Readers like you keep news free for everyone.

More than 5,000 readers have already pitched in to keep free access to The Journal.

For the price of one cup of coffee each week you can help keep paywalls away.

Support us today
Not now
Dublin: 17°C Wednesday 17 August 2022

Updating your friends - while in a coma

For one Kerry-born woman, it was just a case of having the right friend.

Image: hospital via Shutterstock

FORMER NEW YORK Times editor Bill Keller and his wife, Emma, both caused controversy when they criticised a terminally ill cancer patient.

The subject of their ire was not anything that Lisa Bonchek Adams had done, more what she had tweeted. Adams has around 14,000 followers on Twitter and has tweeted updates all through her battle with the disease.

The upsurge in sites such as CaringBridge have made the process of keeping friends abreast of your health a more public affair.

It isn’t always public, however.

When Kerry-born Denise Horgan went to Duke University Medical Centre in Durham, North Carolina earlier this month, her mind was on the procedure she faced.

Having cystic fibrosis, she was about to undergo a lung transplant, an operation that would completely change her life.

However, having made friends across the globe, Denise wanted to be sure that they could be kept in the loop about how she was doing.

With many friends across the world and her parents not using Facebook much, Denise enlisted her friend Cris Dopher.

Cris, who had his own lung transplant in December, keeps his friends updated with his progress through his own Facebook page and did the same for the ten days that Denise was in a medically-induced coma.

“They have sites for updates for patients, but I didn’t see the point. Everyone I know is on Facebook so we just went with that.

“A lot of people are very thankful to be kept in the loop. In Denise’s case her family aren’t on Facebook much, so this was a help I guess.”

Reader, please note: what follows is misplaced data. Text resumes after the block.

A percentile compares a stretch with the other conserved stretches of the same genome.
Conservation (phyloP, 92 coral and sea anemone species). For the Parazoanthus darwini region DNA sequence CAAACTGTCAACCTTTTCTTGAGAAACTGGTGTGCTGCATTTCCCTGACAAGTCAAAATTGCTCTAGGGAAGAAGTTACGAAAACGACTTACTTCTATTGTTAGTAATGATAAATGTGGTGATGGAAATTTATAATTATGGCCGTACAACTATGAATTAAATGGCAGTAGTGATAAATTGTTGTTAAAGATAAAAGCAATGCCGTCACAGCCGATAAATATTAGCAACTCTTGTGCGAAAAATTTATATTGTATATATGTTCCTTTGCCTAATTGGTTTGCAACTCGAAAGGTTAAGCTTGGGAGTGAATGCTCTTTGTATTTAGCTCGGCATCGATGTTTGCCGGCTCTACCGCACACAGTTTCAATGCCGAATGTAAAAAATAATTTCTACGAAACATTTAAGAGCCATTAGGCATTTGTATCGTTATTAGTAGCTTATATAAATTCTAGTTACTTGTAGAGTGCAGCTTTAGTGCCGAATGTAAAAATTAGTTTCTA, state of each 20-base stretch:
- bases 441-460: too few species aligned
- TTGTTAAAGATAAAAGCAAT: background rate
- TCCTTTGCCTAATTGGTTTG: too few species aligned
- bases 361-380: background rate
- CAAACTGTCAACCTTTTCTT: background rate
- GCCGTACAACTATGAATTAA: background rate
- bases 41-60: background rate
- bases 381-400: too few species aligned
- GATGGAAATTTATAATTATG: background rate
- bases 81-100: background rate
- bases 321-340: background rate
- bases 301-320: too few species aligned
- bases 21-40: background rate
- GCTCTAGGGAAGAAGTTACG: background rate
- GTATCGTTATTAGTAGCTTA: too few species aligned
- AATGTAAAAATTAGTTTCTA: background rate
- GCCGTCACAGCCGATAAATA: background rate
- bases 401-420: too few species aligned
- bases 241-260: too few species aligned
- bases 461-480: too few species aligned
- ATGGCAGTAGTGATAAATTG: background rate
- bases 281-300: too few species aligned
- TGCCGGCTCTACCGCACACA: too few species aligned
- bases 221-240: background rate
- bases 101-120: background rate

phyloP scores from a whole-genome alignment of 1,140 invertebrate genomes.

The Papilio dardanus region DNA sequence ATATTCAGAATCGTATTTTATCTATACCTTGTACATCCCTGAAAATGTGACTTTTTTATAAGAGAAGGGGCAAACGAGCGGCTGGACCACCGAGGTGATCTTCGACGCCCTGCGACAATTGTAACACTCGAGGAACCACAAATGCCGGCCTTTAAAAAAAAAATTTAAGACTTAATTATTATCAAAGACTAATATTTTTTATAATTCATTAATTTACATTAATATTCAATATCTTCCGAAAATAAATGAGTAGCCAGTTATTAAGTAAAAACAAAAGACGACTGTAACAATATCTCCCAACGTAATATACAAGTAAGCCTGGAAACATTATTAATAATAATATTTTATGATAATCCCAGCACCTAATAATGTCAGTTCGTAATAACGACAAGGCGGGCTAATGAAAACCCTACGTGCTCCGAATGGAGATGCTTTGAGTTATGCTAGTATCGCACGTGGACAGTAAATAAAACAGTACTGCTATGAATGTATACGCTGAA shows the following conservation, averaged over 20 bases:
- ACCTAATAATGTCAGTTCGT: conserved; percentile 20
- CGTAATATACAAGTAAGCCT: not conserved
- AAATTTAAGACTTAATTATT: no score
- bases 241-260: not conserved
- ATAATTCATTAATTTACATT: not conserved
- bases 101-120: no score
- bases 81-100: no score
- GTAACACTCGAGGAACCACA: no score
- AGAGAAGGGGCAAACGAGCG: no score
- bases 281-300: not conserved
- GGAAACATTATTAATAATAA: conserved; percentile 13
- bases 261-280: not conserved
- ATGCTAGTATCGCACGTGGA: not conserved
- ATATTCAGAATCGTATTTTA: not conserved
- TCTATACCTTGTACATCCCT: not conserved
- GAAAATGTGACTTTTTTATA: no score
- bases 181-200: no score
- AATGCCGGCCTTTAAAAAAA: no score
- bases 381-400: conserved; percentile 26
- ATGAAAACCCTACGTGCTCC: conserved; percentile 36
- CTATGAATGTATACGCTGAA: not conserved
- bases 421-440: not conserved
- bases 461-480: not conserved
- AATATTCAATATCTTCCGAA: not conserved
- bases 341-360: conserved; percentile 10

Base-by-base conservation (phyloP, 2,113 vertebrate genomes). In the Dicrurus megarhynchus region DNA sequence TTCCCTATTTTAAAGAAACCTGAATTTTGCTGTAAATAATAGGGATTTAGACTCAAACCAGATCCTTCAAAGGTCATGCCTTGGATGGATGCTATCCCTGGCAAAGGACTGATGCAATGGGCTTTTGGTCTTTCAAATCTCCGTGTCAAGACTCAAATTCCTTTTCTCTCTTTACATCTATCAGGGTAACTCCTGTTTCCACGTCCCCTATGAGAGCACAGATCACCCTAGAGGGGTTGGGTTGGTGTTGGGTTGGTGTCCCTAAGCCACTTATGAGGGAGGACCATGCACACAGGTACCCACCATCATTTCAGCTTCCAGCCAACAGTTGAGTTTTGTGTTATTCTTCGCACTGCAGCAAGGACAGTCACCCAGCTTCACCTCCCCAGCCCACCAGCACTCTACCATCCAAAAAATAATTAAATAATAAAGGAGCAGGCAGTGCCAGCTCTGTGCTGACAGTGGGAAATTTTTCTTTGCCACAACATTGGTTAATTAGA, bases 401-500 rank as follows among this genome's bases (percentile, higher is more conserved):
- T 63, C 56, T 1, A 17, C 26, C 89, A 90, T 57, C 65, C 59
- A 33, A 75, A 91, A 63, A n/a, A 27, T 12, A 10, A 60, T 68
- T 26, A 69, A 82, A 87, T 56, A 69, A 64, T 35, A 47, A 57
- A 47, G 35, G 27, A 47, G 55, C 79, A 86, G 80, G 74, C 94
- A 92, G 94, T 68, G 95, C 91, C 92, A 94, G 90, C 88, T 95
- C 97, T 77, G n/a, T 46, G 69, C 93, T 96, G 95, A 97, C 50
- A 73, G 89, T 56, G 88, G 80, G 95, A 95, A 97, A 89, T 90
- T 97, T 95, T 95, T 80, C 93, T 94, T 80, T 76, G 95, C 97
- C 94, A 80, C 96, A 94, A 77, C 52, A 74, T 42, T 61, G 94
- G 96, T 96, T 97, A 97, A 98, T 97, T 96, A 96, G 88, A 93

Of course, the updates weren’t all positive, but the key was knowing where the line of privacy was.

Making a difference

A mix of advertising and supporting contributions helps keep paywalls away from valuable information like this article.

Over 5,000 readers like you have already stepped up and support us with a monthly payment or a once-off donation.

For the price of one cup of coffee each week you can make sure we can keep reliable, meaningful news open to everyone regardless of their ability to pay.

” I try not to get too specific but keep the line honest. As a patient I know where the line is.

“I kept it to major milestones, such as walking or getting tubes out and other setbacks.”

Cris says that he was happy to do the updating, but is hopeful that Denise will be able to resume Facebooking herself.

“Denise will surprise us and come on line soon. Denise doesn’t have a voice yet and her frustration is really very clear. But, you can’t be in a coma for 10 days and not get weak.

“She is an amazingly strong individual and I would have lost my shit 20 times over at this stage. Anyone else would have lost it by now. She has so much grace.”

Read: Cystic Fibrosis charity withholds €1.8 million from hospital

Read next: